Like I said, the 24-70mm wasn’t giving me the coverage that I really wanted, so after the panorama, I swapped out to my 16-35mm lens and retained the polarizer. This gave me a much better field of view over the waterfall and allowed me to capture what I was intending. I even reshoot the composition that I had with the panorama just in case that didn’t turn out, but I was missing some bits on the far right. This lens is pretty amazing at what it can capture in a landscape and when working this close to a large subject, there is just no substitute for getting it all in one shot. However, with a wide angle lens, I am pretty restricted to how I compose an image. It is pretty much a matter of getting it all in, and since I was restricted to location, there wasn’t much in the way of optional foregrounds to include. Seeing some areas where I was thinking about capturing some isolations, I decided to strip away the wide angle lens and put the 70-200mm on its place with the polarizer.
I was a little disappointed with how this turned out. I had seen so much potential for isolations, but when it came right down to it, they weren’t as exciting as I had hoped. I still got a handful to play with at home to see if I liked them better on the computer monitor. Regardless, I was very happy that I had used each of my landscape trinity lenses on this waterfall. That is something that I do try to do with a new subject just to make sure I am exploring a wide range of compositional options. By this time though, my legs were getting tired from the pose I was having to maintain in order to work the camera, and I was pretty sure I had gotten everything that I would be able to get due to the spray. I packed up the camera and started back up the trail.
Knowing that I needed to wipe a lot of things down on the camera, I decided to make a quick stop at the viewing platform and wipe down the camera and also see about doing some other isolations from that vantage point. I built the camera with the 70-200mm lens and the Singh-Ray Color Combo Polarizer. I found the best point on the platform to try to avoid the branches from the trees encroaching on the frame. I shot a handful of images and saw that in each one I had branches coming into the frame which I didn’t like at all. The images weren’t really strong enough to justify trying to clean them up in post processing either. I decided that after about an hour and a half here, it was time to call it a day at Soco Falls. I made the very simple hike back to the truck and found it fully in the sunshine.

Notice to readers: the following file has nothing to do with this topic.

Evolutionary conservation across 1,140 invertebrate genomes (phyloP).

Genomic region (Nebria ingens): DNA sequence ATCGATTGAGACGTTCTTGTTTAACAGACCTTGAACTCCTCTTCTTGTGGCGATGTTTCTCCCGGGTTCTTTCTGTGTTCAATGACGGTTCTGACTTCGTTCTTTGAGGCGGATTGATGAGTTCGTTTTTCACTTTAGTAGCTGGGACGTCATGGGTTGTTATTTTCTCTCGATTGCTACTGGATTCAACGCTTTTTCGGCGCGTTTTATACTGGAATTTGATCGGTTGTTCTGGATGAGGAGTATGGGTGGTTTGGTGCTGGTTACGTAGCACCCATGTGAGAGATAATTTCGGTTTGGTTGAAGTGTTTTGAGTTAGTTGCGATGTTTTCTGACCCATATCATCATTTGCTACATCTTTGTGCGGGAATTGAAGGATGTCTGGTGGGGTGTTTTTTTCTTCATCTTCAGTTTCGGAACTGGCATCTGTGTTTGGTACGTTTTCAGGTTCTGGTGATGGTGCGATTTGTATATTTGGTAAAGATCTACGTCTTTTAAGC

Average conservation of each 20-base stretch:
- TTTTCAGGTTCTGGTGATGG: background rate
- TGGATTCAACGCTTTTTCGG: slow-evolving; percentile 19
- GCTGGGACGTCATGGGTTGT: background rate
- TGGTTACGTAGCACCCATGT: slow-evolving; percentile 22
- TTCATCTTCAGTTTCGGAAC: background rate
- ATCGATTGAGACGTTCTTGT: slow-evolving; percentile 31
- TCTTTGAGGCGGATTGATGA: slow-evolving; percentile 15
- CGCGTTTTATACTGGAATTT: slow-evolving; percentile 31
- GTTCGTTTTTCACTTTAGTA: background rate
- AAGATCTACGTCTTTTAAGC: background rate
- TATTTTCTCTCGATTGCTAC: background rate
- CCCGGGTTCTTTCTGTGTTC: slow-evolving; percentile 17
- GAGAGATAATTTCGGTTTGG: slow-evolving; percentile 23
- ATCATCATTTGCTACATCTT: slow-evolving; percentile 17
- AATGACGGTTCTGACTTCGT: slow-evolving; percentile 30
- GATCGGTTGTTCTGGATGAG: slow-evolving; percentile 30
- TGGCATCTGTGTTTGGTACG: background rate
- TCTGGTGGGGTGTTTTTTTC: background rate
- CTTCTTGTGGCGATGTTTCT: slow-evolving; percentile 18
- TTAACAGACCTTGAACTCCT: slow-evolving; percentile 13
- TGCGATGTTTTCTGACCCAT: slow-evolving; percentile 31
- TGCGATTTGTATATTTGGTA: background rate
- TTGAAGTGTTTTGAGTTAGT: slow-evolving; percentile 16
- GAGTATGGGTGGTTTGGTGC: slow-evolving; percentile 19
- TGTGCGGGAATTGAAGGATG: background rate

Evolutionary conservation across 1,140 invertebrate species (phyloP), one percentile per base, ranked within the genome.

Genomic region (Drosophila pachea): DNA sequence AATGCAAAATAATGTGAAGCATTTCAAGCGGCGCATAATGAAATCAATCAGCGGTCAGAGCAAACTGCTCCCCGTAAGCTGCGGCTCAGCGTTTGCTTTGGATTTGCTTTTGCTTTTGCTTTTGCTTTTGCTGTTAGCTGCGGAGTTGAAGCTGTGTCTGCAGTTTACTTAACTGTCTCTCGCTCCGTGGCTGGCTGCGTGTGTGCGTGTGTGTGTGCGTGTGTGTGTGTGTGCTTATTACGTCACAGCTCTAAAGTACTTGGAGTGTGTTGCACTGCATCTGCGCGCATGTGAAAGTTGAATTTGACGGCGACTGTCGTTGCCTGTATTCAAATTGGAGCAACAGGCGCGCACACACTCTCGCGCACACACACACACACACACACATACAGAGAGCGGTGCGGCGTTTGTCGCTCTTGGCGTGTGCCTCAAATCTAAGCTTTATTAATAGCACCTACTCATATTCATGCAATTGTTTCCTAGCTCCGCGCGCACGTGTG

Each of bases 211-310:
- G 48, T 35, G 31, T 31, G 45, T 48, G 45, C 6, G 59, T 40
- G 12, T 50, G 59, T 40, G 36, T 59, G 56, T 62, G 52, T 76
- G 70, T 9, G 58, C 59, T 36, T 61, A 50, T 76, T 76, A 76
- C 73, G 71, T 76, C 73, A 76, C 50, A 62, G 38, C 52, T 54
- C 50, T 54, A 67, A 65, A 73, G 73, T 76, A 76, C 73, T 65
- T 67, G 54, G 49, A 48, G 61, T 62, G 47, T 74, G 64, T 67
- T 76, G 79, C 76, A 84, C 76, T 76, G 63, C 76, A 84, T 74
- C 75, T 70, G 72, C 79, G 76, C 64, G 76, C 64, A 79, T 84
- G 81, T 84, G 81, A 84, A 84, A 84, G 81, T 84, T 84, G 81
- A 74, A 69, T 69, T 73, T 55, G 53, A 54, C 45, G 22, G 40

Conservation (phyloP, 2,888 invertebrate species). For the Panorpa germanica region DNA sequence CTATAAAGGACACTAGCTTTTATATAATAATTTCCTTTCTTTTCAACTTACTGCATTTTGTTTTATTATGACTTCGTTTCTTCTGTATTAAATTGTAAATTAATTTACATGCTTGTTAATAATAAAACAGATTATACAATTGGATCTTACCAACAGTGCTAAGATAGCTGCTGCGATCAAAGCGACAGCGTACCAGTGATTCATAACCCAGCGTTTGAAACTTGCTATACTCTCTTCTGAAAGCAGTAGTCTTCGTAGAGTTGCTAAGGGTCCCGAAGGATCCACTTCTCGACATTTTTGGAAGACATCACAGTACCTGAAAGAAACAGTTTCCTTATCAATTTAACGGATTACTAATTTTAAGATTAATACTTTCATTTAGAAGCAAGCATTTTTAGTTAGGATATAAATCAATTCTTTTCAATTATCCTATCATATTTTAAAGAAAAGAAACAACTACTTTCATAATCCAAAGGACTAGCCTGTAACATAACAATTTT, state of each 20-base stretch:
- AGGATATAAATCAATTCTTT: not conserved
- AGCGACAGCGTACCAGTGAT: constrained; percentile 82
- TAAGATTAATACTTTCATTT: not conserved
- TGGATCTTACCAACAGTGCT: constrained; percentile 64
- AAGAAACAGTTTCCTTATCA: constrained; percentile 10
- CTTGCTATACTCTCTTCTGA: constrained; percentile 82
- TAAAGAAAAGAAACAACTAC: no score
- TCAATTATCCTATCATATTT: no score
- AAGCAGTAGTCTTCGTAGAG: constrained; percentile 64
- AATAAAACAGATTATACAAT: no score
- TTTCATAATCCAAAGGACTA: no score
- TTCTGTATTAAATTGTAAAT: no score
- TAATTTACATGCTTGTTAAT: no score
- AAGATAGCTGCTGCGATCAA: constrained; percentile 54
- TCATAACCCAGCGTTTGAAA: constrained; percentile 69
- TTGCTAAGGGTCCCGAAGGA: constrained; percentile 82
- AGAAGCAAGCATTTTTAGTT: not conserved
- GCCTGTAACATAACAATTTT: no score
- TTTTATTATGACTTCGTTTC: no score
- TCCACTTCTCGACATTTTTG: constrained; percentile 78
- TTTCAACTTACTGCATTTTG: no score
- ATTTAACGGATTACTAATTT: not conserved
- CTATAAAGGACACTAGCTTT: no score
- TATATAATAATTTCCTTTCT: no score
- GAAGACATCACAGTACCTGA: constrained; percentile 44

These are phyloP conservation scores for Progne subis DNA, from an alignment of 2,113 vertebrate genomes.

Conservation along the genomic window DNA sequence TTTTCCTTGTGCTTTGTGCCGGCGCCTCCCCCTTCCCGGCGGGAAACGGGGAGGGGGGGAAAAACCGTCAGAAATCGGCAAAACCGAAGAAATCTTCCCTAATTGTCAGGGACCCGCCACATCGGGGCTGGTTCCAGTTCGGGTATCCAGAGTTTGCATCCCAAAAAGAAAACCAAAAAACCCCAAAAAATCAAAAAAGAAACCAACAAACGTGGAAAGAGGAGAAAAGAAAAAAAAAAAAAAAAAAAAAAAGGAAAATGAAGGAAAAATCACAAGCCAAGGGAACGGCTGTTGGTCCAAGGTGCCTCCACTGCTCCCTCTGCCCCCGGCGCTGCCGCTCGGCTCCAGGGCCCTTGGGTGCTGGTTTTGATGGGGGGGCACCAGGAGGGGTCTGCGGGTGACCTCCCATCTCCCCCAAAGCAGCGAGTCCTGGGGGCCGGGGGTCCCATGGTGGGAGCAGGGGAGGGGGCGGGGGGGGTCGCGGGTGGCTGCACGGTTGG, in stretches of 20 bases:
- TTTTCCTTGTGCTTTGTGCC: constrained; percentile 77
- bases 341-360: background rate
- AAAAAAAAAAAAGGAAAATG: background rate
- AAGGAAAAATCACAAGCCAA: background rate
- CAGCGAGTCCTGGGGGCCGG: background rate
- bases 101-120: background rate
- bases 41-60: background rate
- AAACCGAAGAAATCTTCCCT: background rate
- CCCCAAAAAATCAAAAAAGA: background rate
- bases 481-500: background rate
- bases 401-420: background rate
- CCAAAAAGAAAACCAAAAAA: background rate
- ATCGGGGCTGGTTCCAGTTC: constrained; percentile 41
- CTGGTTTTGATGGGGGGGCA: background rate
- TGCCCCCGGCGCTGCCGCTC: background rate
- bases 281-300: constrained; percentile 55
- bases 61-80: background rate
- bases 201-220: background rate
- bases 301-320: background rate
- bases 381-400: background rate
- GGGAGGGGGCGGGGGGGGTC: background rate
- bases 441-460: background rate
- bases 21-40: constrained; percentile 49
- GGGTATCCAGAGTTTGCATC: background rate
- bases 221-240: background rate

There were patchy clouds in the sky, but the sun was bright and things were getting a little too bright for me to want to do more waterfall photography. I was fortunately able to connect to the internet from where I was and could see that Rosman was also experiencing partly cloudy skies similar to where I was standing. It was going to take about an hour and a half to get there, and looking in that direction, I didn’t see anything at all that looked promising for waterfall photography. I had to make a decision…
I had just driven three hours for what I was realistically thinking was going to result in about three images (I had shot 55 while at this waterfall). That was not quite the return that I was hoping for today, but at the same time, if I can get a single great image (the pano) then it would have been worth it. However, I still wanted to photograph something. I wasn’t feeling the mountainous landscape with this light and the bare trees which was a shame being this close to the Blue Ridge Parkway. I wasn’t feeling good about any further waterfall photography based on locations which I had planned on. I could go on a road trip down the country roads like I ended up doing last week. I could also go back into Maggie Valley on the other side of the mountain and check out some of the cars that I had seen on the way in.
I guess you will just have to wait until my next entry to see what I decided to do. Stay tuned!